Notes from Kihnu

The women are recognised by their flowing red pinstriped skirts, which they weave in winter. Photo: NYT  

The Kihnu Virve is a rather unusual ferry boat for two reasons. For one, its gleaming, white hull is adorned with vivid blue tribal symbols that belong to the tiny community of 700 or so indigenous Kihnu people. They’re the original inhabitants of the eponymous Kihnu island, located off the west coast of Estonia. A place where the waters of the Baltic Sea are surprisingly calm and shallow.

But most importantly, the ferry is named in honour of one of Estonia’s living legends — Virve Koster, a 93-year-old folk singer who also happens to be one of the Kihnu people. This community is so distinct that UNESCO recognised its culture as part of the ‘Intangible Cultural Heritage of Humanity’ in 2008, and it’s widely believed to be Europe’s last matriarchy — of which Koster is the uncrowned queen!

Forested land

It is a warm summer afternoon when I board the ferry at the modest-sized Munalaiu harbour on the mainland. My destination is the tiny — — forested Kihnu island, which comprises four close-knit villages. If I had made this 20-minute journey in winter, I would have been able to drive across the famous ‘ice road’ that forms over the sea, effectively linking the two land masses.

The pine forests and idyllic beaches of Kihnu island. Getty Images/iStockphoto

The pine forests and idyllic beaches of Kihnu island. Getty Images/iStockphoto  

As I sail the placid waters, I cannot help but draw parallels to the legendary Greek island of Lesbos in the northern Aegean Sea. Just like Lesbos, which was said to be ruled by a phalanx of goddesses, life in Kihnu pivots around the all-important axis of ‘The Matriarch’, the de facto custodian of culture on the island.

Once on the island, I soon learn that Kihnu is a place run by women thanks to historical circumstances that slowly took root in the culture. The Kihnu people were first mentioned in written records around 600 years ago, although there is evidence that fishermen and seal hunters from the mainland set up base here about 3,000 years ago.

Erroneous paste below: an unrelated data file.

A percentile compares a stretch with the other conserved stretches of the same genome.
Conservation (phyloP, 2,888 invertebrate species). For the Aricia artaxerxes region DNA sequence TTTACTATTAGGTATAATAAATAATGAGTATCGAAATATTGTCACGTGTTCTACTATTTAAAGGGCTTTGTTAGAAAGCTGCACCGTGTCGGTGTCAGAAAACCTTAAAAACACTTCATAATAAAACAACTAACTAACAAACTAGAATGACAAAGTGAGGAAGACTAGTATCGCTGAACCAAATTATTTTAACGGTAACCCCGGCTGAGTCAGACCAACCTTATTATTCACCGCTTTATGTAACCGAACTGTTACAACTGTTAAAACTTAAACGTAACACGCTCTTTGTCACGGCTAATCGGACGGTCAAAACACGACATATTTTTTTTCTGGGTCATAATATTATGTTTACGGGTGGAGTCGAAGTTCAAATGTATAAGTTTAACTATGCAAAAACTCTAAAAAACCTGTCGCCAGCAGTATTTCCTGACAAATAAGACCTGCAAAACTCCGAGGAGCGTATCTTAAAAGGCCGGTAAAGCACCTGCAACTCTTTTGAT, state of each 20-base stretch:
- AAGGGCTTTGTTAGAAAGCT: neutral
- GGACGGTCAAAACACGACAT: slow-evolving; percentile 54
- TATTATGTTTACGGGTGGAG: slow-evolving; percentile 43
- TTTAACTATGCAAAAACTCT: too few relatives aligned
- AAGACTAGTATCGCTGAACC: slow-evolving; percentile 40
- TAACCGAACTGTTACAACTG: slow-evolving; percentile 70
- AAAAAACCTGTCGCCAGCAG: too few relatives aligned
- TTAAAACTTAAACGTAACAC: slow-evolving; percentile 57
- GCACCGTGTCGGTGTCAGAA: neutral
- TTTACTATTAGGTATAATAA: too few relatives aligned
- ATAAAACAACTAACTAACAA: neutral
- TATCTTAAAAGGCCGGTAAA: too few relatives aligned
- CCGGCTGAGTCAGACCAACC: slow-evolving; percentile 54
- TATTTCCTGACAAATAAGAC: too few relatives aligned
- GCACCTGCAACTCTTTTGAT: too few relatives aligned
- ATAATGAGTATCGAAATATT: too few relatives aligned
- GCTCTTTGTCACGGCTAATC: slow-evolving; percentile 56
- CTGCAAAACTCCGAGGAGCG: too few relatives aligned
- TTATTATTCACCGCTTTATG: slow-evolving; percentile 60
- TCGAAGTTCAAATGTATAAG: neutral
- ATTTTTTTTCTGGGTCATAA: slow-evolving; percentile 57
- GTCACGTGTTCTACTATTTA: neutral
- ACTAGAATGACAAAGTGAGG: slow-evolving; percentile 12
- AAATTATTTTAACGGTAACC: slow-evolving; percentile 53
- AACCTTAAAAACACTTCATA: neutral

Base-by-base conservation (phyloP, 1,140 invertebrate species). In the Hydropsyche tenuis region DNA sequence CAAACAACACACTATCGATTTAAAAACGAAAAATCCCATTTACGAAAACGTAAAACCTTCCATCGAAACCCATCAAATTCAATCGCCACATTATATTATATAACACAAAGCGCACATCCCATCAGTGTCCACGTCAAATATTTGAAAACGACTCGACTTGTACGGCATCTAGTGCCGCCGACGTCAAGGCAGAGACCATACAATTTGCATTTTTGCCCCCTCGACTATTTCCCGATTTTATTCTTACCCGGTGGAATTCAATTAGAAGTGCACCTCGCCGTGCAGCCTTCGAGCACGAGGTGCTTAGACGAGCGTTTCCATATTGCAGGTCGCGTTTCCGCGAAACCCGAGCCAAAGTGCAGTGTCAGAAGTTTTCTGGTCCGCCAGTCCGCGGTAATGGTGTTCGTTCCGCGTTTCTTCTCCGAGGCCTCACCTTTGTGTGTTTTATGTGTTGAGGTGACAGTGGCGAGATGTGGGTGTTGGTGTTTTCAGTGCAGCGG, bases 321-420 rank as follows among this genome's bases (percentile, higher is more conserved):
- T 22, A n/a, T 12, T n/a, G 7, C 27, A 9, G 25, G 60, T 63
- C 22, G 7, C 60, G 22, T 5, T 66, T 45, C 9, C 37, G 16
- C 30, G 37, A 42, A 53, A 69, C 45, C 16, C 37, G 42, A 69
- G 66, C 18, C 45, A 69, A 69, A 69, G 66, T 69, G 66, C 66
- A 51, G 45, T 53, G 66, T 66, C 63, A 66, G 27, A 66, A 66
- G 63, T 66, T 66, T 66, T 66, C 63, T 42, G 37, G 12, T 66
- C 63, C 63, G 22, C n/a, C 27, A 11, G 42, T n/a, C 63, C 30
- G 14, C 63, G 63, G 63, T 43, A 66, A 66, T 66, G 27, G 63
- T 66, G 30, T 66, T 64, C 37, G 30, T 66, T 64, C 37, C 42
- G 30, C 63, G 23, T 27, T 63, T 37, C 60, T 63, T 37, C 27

Interestingly, those are the same activities the islanders depend upon today for their livelihood. Over the centuries, as the men spent most of their lives at sea — often for weeks at a stretch — the women became responsible for the land and thus took on the mantle of weavers of the island’s socio-cultural fabric. Quite literally.

Kihnu island lighthouse in Estonia. Getty Images/ iStockphoto

Kihnu island lighthouse in Estonia. Getty Images/ iStockphoto  

Iconic lighthouse

Recognised by their flowing red pinstriped skirts, which they weave in winter, the women of Kihnu do everything from building houses, farming and repairing to governing and manning (or “womanning”) the island’s iconic lighthouse, which is kept by the rosy-cheeked Elly Karjam. Vintage, side car-saddled motorcycles — said to be relics of Estonia’s Soviet past — are their preferred mode of transport.

The church on Kihnu island. Getty Images/iStockphoto

The church on Kihnu island. Getty Images/iStockphoto  

A woman from the island’s tourist information centre tells me that even the local church is run by a group of women. Speaking of which, the Kihnu have a tradition wherein once a woman reaches her 60s, she starts to weave the funerary clothes she is to be buried in, all in the vivid blue shade that’s the community’s mourning colour. Furthermore, to show that they are strong of body even in death, other women stuff hay into the stockings and arms of the deceased to mimic the robust figure she prized when she was alive and able.

Back on the mainland, I soon realise there is much scepticism among other Estonians about life on Kihnu.

Many feel the whole matriarchy angle is a bit of a smokescreen and not entirely an accurate description of everyday living there. A fancy, modern day Lesbos-esque tale for the romantically-inclined tourist, they claim.

They say that Kihnu’s brand of matriarchy is simply the absence of men for most of the year, as well as the absence of expectations that some jobs on land shouldn’t be done by women. There’s no official denial of men’s rights, and anthropologists believe there has never been any unambiguous matriarchal society on Kihnu. At least not in a way that’s similar to the archetypical patriarchal societies we’re used to seeing.

But for those like me who have actually been on the island and felt that megawatt of ‘womanpower’ light up everything, there’s no denying Kihnu’s magnetism. Myth or not!

The Mumbai-based writer and restaurant reviewer is passionate about food, travel and luxury, not necessarily in that order.

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Printable version | Sep 18, 2021 1:33:46 PM |

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